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Transition Sooke asks for hold on all new development, until OCP completion — 5 Comments

  1. Can anyone tell me how we can measure a 50% reduction in greenhouse gasses and what are they st now,? Also greenhouse gasses,CO2 are necessary for the health of trees and the ocean. How fo wr know how to balance that?

  2. Currently Sooke’s annual GHG burden currently (2018 figures) is 48,386 tons of CO2e. The District’s Climate Action Committee has come up with a solution to reduce this amount annually by 7%, achieving a 50% reduction (24,193 tons C02e) by 2030. However, this solution does not include additional GHGs emitted by new construction. As each 100 new homes adds about 1,968 tons of GHGs each year, the impact of additional development is sizable– especially when considering that 1200 new homes are already approved and the OCP anticipates a further 167 units to be constructed each year. (or 328,656 additional tons of GHG annually) This clearly would wipe out any hope of reaching our targets.

    While some greenhouse gasses such as CO2 do contribute to the health of oceans and forests, unfortunately our planet is currently making far more CO2 than is healthy– about 35 Billion tons– per year with the result that the ocean is becoming more and more acidic, to the detriment of all ocean life. Due to logging and land clearing, our global forests are actually emitting more GHGs than they use for food. And don’t forget– Greenhouse Gasses also include substances such as methane, Nitrous Oxide, Hydrofluorocarbon gases, Perfluorocarbon gases and Sulfur Hexafluoride which are toxic to all life.

  3. Even reducing human-caused CO2e releases would have no impact on plant growth. Our plants evolved to take advantage of 280ppm of CO2 in the atmosphere. Now, scarcely 150 years later, our current level is over 415ppm. Even if our plant life isn’t affected by the additional CO2, they are being affected by the massive climactic change now underway. As NASA points out: “An increase in global temperatures of 2 degrees Celsius (3.6 degrees Fahrenheit) could shift the ideal growing conditions for North American tree species as far as 322 kilometres (200 miles) north of their present location. If this warming occurs over the next 100 years as predicted, trees would have to migrate about 3.2 kilometres (2 miles) every year. Just over three kilometres a year may not seem like much, but even that short a distance may be unattainable for trees that reproduce by means of wind-dispersed seeds or nuts, such as oaks. Some scientists fear that even some of the faster migrators, such as jack pine, which the fossil record has shown to spread as much as 500 meters in a year, may not be fast enough to keep pace with the rapid warming expected in the next 100 years.”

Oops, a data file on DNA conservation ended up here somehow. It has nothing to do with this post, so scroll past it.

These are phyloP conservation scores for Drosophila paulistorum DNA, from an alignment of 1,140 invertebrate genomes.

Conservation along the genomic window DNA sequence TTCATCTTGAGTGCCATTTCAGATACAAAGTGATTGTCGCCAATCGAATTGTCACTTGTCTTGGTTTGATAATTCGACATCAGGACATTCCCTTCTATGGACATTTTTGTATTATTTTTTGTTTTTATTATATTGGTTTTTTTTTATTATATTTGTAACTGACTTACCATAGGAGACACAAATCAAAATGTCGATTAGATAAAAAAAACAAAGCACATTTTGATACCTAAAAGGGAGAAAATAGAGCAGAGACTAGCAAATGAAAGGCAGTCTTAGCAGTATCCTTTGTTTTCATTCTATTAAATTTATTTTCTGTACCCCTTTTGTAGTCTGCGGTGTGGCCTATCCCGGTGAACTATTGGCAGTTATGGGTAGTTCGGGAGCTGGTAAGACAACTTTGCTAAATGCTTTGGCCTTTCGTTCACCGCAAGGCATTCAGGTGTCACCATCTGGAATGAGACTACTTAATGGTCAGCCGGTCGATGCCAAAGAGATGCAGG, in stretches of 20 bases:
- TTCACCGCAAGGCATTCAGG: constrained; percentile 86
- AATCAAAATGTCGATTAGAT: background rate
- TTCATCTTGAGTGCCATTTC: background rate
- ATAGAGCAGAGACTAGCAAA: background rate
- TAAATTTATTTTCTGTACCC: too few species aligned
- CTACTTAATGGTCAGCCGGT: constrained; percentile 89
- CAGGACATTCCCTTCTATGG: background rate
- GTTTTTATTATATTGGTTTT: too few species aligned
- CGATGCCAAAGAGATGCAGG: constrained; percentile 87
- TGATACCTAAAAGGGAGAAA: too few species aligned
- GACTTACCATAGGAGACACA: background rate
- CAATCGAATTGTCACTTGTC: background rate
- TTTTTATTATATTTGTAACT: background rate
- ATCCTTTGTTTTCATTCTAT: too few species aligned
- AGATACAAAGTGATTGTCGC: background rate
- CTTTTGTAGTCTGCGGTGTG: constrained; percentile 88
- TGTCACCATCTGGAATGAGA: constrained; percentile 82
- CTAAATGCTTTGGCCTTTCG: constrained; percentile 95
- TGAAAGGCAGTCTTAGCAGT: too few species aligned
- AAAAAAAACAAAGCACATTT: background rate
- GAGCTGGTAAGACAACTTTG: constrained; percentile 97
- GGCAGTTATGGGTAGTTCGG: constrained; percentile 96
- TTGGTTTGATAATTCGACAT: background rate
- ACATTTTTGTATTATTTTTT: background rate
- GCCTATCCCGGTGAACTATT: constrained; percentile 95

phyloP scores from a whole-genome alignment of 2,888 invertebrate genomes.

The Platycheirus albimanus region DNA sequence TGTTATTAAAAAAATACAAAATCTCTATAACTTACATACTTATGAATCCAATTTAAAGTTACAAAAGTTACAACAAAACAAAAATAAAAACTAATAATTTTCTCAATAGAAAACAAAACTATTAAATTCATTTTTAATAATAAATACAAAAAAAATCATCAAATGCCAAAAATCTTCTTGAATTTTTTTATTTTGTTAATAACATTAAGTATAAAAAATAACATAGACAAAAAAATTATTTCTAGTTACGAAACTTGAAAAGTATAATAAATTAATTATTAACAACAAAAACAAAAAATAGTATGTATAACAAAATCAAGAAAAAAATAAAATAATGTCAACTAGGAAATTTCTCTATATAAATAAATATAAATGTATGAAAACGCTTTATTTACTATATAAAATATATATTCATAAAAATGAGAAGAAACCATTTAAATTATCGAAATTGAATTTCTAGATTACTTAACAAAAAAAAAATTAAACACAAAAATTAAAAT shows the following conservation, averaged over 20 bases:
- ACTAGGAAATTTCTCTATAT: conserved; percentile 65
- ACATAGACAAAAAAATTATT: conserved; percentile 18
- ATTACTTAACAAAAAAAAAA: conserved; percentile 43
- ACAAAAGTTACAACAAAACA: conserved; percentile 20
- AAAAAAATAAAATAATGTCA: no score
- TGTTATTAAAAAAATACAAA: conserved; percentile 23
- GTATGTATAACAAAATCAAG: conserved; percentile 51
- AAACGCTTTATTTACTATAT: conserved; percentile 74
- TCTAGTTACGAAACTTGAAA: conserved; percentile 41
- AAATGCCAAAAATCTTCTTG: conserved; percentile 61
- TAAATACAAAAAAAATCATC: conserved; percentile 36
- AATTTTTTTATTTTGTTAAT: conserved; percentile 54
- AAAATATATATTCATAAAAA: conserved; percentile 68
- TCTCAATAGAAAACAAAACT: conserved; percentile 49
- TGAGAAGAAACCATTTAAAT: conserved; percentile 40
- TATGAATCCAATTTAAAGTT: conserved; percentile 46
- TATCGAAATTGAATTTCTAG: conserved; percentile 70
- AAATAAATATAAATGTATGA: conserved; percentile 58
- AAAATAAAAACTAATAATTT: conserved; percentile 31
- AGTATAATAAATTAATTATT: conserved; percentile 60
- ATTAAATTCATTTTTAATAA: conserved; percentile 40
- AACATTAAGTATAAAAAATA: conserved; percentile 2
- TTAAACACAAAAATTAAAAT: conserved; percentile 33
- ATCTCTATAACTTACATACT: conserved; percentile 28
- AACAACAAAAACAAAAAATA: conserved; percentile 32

As well, garden plants will have to adjust to new, more extreme conditions as the climate collapses. We’re already experiencing longer summer droughts here in Sooke, higher temperatures both on average and at the extremes, and greater rainfall in the winter with an increasing number of atmospheric rivers reaching us. Sure, we’re used to rain. But we’re not really ready for a month’s rain in a couple of days–and then the rest of the month’s rain after that. And this is already happening more frequently, and will happen more and more often over the next decade.
    So, in order to achieve the IPCC recommended 50% reduction in tCO2e (tonnes co2 equivalent) by 2030, Sooke needs to drop its total tCO2e emissions by about 7% every year. But here’s the problem…the construction of the new library used ~800 cubic metres of concrete. That translates to ~320 tCO2e released. The new sports box 220 cubic metres or ~88 tCO2e release. A reduction target of 1,452 tCO2e emission is set by Sooke as part of its 7% Solution calculation for 2021. The additional 408 tCO2e from just these two projects represents 28% of Sooke’s 1,452 tCO2 emission reduction target. This shows how difficult a problem we’re facing; every addition to the built environment requires at least equal cuts elsewhere just to stay even.

  4. Sooke’s greenhouse gases right now are about 50,000 tonnes of carbon dioxide equivalent (CO2e). There are various ways of directly or indirectly estimating reductions in oil and gas for home heating and transportation, which are our two biggest sources of greenhouse gases. You can survey households and businesses. You can look at data from Fortis Gas and gasoline companies and make an estimate for Sooke. There is more than enough CO2 for the plants and the ocean and there will continue to be so. It is unlikely we will ever reduce CO2 in the atmosphere at all, but what we are trying to do is not add any more. That is why we are trying to reduce our greenhouse emissions as soon as possible.